Sir, in my opinion the recently published correspondence regarding 'orthodontosis and orthodontitis'1 is little more than a marketing stunt of the lowest calibre. Although these new 'diseases' sound lovely to the ear and would conceivably resonate with both the public and the profession, the terms themselves are gibberish, both factually and etymologically (ortho from orthos – meaning 'straight'; dont from odontos – meaning 'tooth'; -osis – meaning 'a state of disease' and -itis – meaning 'inflammation').
The position paper on these terms (co-written by the same author as the letter mentioned above) is totally bereft of any evidenced rationale for defining these new 'diseases'.2 This is especially pertinent when such 'disease' states (which appear to be nothing more than crooked teeth and hyperplastic gingivae) are common in the majority of the population. Were these 'diseases' relevant then I don't doubt that the world would have an overnight epidemic on its hands of biblical proportions.
Isn't it marvellous then that the product that the author coincidentally promotes for monetary gain (Fastbraces) is the only product that can 'cure' this 'disease'.3 Should millions of patients be convinced they have either of these new 'diseases' and then seek remedy from only those trained to provide Fastbrace treatment, how very rewarding this would be for all involved.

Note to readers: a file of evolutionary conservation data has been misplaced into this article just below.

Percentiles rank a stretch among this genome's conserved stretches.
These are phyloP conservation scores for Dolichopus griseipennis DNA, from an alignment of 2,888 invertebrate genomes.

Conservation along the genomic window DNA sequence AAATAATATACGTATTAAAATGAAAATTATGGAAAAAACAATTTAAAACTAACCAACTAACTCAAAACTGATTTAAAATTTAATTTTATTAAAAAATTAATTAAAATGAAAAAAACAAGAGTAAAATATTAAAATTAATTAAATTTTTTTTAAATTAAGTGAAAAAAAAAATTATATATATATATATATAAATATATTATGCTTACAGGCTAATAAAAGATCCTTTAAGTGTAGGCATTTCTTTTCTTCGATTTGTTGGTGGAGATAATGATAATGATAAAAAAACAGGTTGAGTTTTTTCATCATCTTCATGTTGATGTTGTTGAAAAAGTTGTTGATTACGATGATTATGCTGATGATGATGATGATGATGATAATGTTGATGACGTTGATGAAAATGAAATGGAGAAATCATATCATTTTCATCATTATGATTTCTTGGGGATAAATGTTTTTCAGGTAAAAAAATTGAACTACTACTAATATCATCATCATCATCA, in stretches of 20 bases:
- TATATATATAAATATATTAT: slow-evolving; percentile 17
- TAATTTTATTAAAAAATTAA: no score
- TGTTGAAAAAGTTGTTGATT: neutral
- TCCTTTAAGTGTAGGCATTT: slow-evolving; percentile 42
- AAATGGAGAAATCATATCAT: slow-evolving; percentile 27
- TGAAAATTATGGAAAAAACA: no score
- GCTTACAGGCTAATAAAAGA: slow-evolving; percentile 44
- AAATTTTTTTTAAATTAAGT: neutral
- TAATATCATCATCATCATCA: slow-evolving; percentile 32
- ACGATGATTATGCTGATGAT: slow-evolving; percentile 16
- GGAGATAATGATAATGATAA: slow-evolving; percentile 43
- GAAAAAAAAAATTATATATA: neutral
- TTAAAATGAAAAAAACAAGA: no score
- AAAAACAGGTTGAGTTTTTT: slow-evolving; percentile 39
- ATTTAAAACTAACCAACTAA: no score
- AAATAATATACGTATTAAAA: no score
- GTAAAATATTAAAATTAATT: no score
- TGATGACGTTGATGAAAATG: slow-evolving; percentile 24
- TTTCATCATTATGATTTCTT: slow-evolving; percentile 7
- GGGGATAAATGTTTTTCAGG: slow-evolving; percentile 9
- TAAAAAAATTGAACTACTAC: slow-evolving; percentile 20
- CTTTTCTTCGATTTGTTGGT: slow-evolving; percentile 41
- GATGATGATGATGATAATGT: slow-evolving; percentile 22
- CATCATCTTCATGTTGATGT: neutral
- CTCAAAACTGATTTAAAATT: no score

This letter is no more worthy of publication that the unrelenting diatribe emerging regarding the debilitating condition of 'craniofacial dystrophy' and the wonders of orthotropics as a panacea for everything from back pain to sinusitis.1,4,5 As a frustrated reader of the BDJ, I ask that when letters that appear to express a somewhat 'unique' point of view are considered for publication, that an opinion be sought from relevant dentists on the editorial staff that are knowledgeable in the field. In this case, just because an endodontist writes from his position at the Harvard School for Dental Medicine, does not make his opinion regarding orthodontic diagnosis worth publishing.
Pagonis T C . Br Dent J 2015; 218; 319–320.
Viazis D, Viazis E, Pagonis T . The concept of a new dental disease: orthodontosis and orthodontitis. J Dent Health Oral DisordTher 2015; 1: 000030.
Fastbraces Technology Seminars. Information available online at https://www.fastbracesuniversity.com/orthodontic/seminars/greece-and-cyprus/2/83 (accessed 21 April 2015).
London School of Facial Orthotropics. Information available online at http://www.lsfo.co.uk/orthotropics/ (accessed 21 April 2015).
Mew M . Craniofacial dystrophy. A possible syndrome? Br Dent J 2014; 216: 555–558.
About this article
Cite this article
Stanford, N. Unrelenting diatribe. Br Dent J 218, 506–507 (2015). https://doi.org/10.1038/sj.bdj.2015.351